Budget 2017 is the most awaited announcement especially after the landmark move to demonetise the currency. The direction of Budget lays down the priorities of the government in the year to come.
This year’s budget is the most awaited announcement especially after the landmark move to demonetise the currency. The direction of Budget 2017 lays down the priorities of the government in the year to come. It offers the Finance Minister the opportunity to usher changes in education sector which is a key component to achieve the government’s vision of Make in India, Digital India and Skill India and propel India towards a services-centric economy and a high-tech to boost the manufacturing sector.
To ensure the success of these programs, there is a definite need to increase focus on producing quality and job-ready workforce. Much of the success of our Higher Education institutions over the last 2 decades has been in producing qualified talent for the IT and applied IT space. However, with these sectors now facing headwinds, they need new talent for emerging areas like Automation and Artificial Intelligence, and it is imperative that the Higher Education institutions realign to address this new reality. While this calls for a transformation at the higher education level, the need is also felt at K-12 level where the education system needs concerted efforts to build-in a result-oriented mechanism. While we have seen an incremental increase in the budget allocation for the sector over the past few years, there is a definite need of a steep increase in expenditure on education to realise the long-term vision.
Therefore, some of the key expectations from the upcoming Budget are:
1. Substantial increase in the financial outlay for the education sector post the currency demonetisation drive as the surplus cash liquidity is expected to be channelized in key social sectors, including education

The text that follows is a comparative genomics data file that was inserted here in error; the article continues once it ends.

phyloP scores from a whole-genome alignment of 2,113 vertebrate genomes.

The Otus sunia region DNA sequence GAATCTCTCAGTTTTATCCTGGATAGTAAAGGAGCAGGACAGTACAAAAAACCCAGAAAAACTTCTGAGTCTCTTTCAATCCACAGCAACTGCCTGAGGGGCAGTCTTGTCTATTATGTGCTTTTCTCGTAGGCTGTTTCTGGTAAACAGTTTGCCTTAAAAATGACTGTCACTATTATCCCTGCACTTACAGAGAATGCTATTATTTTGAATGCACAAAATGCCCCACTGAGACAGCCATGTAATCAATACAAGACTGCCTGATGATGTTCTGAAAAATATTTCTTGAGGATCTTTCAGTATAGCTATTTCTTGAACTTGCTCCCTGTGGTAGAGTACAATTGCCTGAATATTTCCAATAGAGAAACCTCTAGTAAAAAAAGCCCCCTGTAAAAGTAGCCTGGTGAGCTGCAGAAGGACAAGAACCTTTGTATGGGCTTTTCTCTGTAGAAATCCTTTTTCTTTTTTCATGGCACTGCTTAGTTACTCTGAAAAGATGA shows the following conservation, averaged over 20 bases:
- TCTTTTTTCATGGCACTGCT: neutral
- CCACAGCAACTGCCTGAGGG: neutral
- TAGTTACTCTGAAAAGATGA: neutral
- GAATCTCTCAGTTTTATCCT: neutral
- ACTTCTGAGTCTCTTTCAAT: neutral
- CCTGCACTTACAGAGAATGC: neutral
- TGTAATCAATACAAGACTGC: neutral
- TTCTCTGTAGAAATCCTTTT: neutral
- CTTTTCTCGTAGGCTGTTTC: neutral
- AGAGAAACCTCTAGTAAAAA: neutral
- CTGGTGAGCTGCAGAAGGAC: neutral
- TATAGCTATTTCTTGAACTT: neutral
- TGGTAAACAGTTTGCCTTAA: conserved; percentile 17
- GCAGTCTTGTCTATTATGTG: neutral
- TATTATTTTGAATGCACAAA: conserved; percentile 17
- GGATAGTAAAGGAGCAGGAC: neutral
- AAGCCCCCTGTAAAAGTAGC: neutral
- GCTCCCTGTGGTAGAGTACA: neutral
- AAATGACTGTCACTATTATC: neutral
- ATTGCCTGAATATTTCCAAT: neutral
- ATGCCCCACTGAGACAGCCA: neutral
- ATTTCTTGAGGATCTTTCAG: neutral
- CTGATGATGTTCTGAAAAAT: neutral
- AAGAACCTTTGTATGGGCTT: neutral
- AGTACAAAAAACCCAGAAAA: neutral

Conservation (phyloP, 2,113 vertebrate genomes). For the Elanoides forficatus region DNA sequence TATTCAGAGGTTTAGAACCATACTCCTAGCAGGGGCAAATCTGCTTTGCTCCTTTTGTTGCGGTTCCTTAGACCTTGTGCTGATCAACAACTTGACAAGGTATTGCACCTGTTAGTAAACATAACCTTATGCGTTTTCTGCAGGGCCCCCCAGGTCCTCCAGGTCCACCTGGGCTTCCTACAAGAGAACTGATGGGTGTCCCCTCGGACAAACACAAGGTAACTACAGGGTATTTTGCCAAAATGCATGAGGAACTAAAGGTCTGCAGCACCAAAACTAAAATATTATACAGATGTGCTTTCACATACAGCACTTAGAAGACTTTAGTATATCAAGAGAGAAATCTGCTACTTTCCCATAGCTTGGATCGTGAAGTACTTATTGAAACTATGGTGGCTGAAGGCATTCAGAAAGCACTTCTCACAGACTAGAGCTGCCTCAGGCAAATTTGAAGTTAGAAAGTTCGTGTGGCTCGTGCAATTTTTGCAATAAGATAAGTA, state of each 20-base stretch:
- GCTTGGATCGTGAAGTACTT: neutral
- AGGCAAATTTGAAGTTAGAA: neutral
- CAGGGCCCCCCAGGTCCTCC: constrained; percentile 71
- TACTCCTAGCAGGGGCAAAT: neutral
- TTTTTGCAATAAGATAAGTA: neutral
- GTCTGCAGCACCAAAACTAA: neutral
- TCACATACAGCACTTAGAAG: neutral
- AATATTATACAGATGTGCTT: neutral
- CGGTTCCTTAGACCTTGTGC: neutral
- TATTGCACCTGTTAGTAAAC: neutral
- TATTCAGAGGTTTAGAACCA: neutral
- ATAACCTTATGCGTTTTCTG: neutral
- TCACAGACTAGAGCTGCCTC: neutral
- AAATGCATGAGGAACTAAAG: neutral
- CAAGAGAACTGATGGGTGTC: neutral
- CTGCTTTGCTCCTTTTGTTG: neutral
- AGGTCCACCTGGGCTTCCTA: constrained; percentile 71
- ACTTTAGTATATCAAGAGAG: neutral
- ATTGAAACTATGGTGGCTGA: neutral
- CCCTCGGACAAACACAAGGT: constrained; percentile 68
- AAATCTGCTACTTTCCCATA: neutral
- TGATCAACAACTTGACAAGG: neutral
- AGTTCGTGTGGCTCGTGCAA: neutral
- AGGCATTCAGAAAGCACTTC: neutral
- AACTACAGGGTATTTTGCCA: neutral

2. Incentivizing the sector for private and foreign investment: To improve India’s Gross Enrolment Ratio (GER) across schools and colleges, increase student retention, it is the need of the hour to increase collaborative efforts between private sector and the government to promote quality education for all. The government should consider creating a conducive regulatory environment to attract investment from private and foreign players. Thus, working towards developing an education system that is at par with the global standards.
3. Rolling-out the New Education Policy (NEP): It is one of the most anticipated developments in the education sector considering the revolutionary reforms it is expected to bring in the areas of learning outcomes, curriculum renewal, teacher development, quality assurance at higher-ed level and internationalisation of education among others. While the planning and discussion phase has created enough excitement and involvement, there is a need to focus on its implementation now before it loses momentum.
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4. Revision of tax rates on education institutions: The education industry also desires that the education institutions should be covered under least possible Goods and Services Tax, preferably 0%, to lessen the financial burden on parents as well as students.
5. Newer order skills to form a part of Higher Education: To help infuse new talent and skills into the Indian IT and applied IT sectors, it is vital that the Higher Education sector works towards investing and repurposing existing assets to plan for the new reality of an increasingly automated and global ecosystem.
6. Increase focus on Virtual or blended education: I believe the Government must set aside budgets and engage the private sector vigorously to build virtual or blended institutions, to enhance access to the quality education.
By: Mr. Deepak Mehrotra, Managing Director, Pearson India